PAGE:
The mighty Tyrannosaurus rex would have been an truly intimidating sight if you happened to be roaming around on Earth 70 million years ago or thereabouts. You’d see it, it would see you, and you’d have to decide what your last thoughts would be before you met your end. It could have killed you in any number of ways, but one thing it definitely wouldn’t have done is stuck out its tongue at you.

In a new research paper published in PLOS One, researchers explain how the massive beast’s tongue worked — or, more specifically, how it didn’t work. As it turns out, the T. Rex’s tongue was mostly just a stationary, fleshy blob in its mouth, and it had very little freedom of movement. I guess Jurassic Park was wrong again!

So, remember this scene from The Lost World: Jurassic Park?

Pretty scary, but apparently that never could have happened.

“They’ve been reconstructed the wrong way for a long time,” Julia Clarke, co-author of the new study, explains. “In most extinct dinosaurs their tongue bones are very short. And in crocodilians with similarly short hyoid bones, the tongue is totally fixed to the floor of the mouth.”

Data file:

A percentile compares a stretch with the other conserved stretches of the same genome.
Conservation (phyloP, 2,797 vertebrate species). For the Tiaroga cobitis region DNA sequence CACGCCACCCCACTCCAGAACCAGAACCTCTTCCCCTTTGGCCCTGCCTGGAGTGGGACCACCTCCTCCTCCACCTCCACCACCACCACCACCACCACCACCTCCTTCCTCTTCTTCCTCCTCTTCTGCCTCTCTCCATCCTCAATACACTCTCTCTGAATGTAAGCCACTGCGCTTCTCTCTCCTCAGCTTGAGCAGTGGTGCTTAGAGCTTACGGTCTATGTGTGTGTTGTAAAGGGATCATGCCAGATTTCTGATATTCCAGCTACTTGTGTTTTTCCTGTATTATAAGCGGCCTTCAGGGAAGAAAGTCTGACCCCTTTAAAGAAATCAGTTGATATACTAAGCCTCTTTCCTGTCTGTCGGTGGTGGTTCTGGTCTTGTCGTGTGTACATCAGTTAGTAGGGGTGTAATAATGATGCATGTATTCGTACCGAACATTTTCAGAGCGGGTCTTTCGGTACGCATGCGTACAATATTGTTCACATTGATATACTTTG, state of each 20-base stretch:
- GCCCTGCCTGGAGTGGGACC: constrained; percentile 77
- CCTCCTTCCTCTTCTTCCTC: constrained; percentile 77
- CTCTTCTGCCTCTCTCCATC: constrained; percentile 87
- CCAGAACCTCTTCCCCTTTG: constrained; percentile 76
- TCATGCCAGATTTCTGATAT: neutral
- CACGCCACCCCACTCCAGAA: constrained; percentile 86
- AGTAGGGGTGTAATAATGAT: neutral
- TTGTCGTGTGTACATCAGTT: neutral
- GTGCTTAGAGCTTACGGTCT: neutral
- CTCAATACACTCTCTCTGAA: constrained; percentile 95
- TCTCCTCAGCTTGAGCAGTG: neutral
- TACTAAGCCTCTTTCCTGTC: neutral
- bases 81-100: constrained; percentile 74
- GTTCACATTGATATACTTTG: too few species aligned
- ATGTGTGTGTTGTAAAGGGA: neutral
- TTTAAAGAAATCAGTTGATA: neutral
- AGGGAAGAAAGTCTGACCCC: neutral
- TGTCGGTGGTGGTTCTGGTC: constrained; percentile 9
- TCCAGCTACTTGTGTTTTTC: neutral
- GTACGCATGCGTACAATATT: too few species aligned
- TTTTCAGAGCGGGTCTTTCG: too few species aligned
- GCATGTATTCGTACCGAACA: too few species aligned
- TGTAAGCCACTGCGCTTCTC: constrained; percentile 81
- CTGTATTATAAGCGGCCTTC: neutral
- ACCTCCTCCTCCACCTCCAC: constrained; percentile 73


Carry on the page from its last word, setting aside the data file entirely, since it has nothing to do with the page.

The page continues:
It’s a bummer for the iconic Tyrannosaurus, but other dinosaurs the team studied had more complex tongues. Some smaller species, including several bird-like dinosaurs, had more mobile tongues that the researchers attribute to the evolutionary need to manipulate prey, perhaps even while in flight.

It’s a pretty interesting bit of research, but the team notes that there is still more to be done to determine how the tongues of ancient birds evolved, and what changes occurred to get them to where they are today. In the meantime, at least you can stop having nightmares of a T. Rex licking your cheek.

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